Little wonder that for every fledgling enterprise like Circa, which generates slick digests of other people’s journalism on the theory that that’s what mobile readers want, you have formerly short-attention-span sites like BuzzFeed and Politico retooling themselves to offer serious, in-depth reporting.
That Rose-colored assessment brought a withering retort from Andrew Leonard of Salon, who complained that Rose never even mentioned the difficulties of paying for all that wonderful journalism.
“The strangest thing about Rose’s piece is that there isn’t a single sentence that discusses the economics of the journalism business,” Leonard wrote, adding: “If you are lucky, you might be able to command a freelance pay rate that hasn’t budged in 30 years. But more people than ever work for nothing.”
To support his argument, Leonard linked to a recent essay on the self-publishing platform Medium by Clay Shirky, a New York University professor who writes about Internet culture. Shirky, author of the influential 2009 blog post “Newspapers and Thinking the Unthinkable” as well as books such as “Here Comes Everybody” and “Cognitive Surplus,” predicted that advertising in print newspapers is about to enter its final death spiral. That’s because Sunday inserts are about to follow classified ads and many types of display ads into the digital-only world, where retailers will be able to reach their customers in a cheaper, more targeted way. Here’s how Shirky put it:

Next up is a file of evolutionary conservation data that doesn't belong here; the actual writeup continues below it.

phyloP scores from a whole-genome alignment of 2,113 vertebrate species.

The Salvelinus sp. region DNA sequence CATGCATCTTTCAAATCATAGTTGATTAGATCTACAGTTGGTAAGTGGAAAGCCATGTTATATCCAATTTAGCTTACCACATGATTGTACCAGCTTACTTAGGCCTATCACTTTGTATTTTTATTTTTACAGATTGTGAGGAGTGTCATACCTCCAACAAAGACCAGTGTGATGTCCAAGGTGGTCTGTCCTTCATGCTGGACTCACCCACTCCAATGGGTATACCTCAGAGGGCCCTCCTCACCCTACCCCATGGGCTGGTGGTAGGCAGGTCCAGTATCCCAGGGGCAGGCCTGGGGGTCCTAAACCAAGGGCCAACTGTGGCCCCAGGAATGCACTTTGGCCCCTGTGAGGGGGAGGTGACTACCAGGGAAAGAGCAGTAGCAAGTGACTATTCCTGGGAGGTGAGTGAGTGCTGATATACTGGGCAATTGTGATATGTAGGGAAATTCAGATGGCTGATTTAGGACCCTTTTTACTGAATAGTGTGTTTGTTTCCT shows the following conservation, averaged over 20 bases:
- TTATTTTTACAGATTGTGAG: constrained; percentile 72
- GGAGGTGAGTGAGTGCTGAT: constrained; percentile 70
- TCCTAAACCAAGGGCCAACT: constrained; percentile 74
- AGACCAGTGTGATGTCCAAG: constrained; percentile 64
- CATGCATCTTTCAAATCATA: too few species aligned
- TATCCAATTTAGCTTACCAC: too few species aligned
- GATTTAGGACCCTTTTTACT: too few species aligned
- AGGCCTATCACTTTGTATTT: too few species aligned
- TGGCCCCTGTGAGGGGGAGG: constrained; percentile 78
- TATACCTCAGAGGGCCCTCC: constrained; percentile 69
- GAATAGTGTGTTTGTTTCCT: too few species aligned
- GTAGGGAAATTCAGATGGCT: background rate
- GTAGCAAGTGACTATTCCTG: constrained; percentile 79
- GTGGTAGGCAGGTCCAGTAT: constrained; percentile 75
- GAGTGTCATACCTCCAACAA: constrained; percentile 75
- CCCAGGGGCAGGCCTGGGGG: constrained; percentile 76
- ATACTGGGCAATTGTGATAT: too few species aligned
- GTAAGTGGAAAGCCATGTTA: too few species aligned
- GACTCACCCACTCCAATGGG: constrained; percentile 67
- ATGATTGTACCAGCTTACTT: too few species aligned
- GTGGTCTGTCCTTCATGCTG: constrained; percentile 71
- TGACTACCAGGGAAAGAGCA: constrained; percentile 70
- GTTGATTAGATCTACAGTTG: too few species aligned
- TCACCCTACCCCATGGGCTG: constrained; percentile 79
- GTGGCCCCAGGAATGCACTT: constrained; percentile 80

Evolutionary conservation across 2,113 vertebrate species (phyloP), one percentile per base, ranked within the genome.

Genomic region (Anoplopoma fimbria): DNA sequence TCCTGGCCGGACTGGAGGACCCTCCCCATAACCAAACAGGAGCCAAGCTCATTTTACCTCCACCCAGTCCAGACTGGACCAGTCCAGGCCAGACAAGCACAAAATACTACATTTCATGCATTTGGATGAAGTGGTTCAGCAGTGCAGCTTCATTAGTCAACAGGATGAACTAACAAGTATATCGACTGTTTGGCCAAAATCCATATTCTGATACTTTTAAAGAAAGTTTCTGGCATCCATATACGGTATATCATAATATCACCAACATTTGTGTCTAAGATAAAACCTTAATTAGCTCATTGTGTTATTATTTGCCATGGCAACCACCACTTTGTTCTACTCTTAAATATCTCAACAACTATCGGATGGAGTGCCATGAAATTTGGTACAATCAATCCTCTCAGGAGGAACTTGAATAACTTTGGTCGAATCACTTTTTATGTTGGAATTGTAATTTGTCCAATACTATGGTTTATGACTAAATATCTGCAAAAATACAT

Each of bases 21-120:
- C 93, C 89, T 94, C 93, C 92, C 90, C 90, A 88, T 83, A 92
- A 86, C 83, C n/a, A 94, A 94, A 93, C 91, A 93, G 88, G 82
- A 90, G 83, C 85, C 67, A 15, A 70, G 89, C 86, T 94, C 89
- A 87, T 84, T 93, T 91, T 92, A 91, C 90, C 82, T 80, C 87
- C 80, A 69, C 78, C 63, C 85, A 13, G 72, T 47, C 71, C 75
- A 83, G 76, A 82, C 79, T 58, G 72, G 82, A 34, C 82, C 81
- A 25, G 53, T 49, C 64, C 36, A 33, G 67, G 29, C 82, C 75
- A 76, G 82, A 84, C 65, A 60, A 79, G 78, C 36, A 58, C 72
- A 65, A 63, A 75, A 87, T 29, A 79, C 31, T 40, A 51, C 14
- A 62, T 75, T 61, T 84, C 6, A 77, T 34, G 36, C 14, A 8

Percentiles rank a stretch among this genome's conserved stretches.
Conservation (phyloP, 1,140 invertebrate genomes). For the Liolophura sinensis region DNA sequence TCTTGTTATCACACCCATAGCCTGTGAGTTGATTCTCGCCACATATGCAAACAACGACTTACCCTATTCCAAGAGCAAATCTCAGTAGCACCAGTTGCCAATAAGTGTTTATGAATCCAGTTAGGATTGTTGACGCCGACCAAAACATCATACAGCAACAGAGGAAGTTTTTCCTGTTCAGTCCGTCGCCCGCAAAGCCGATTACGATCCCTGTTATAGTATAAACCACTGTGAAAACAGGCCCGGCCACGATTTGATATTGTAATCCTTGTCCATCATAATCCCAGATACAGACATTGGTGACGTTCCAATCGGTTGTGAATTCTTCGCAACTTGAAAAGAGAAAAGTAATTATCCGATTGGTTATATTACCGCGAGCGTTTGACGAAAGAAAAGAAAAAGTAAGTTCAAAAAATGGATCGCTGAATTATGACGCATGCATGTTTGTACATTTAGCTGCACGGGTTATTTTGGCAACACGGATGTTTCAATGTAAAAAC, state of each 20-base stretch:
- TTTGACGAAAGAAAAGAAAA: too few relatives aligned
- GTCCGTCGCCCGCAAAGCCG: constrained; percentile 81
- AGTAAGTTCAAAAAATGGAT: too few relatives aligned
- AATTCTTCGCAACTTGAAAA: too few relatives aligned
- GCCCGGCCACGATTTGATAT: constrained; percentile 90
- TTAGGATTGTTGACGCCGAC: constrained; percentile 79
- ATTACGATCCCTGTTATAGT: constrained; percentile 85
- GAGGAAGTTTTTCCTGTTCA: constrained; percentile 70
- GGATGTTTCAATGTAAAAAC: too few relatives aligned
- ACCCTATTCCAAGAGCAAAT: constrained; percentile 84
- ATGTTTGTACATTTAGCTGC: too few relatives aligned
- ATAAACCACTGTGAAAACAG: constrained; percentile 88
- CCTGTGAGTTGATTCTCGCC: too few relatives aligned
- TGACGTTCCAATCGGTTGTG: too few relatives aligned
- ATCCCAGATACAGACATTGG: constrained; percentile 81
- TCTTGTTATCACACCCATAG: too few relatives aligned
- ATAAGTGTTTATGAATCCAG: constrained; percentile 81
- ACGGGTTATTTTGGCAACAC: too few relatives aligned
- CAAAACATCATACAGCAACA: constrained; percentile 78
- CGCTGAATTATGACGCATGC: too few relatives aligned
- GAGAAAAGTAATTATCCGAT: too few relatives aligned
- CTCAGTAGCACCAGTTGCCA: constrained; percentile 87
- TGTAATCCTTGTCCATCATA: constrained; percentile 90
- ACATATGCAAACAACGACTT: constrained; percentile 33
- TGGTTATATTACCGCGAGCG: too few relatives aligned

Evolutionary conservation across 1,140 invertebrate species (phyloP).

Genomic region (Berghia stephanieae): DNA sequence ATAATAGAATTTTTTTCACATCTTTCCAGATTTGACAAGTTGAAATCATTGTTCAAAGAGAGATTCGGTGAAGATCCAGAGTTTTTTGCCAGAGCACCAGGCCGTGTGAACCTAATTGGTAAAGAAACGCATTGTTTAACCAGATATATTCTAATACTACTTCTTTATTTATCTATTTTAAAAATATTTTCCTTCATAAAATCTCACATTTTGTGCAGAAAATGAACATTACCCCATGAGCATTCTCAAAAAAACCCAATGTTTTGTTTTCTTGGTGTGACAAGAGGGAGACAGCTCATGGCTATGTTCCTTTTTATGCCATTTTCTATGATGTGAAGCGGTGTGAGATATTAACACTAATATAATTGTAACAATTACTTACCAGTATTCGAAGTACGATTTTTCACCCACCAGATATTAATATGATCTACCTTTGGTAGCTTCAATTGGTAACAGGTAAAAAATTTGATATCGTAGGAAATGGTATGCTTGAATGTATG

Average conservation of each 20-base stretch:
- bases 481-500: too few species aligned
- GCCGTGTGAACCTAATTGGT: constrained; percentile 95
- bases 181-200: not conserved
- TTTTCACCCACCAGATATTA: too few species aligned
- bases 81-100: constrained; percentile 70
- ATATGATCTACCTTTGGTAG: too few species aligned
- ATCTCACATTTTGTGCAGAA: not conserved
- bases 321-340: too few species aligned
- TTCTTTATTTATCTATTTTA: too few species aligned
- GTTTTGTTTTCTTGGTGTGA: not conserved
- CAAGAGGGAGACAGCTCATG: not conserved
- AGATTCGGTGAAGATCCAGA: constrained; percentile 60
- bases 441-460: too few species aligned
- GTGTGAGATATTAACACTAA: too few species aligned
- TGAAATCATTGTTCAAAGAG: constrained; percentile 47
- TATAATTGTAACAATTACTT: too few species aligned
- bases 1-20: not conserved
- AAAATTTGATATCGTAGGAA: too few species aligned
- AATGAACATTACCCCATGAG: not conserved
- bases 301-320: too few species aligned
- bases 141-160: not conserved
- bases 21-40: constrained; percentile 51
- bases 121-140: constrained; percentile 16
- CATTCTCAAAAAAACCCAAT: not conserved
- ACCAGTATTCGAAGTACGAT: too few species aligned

It’s tempting to try to find a moral dimension to newspapers’ collapse, but there isn’t one. All that’s happened is advertisers are leaving, classifieds first, inserts last. Business is business; the advertisers never had a stake in keeping the newsroom open in the first place.
There’s no question that print will eventually go away, though it may survive for a few more years as a high-priced specialty product for people who are willing to pay for it. The dilemma of how to pay for journalism, though, is not going away.
Free online news supported solely by advertising has not proven to be a reliable business model, although there are exceptions, including a few well-managed hyperlocals, like The Batavian in western New York, and sites that draw enormous audiences while employing very few people, like The Huffington Post.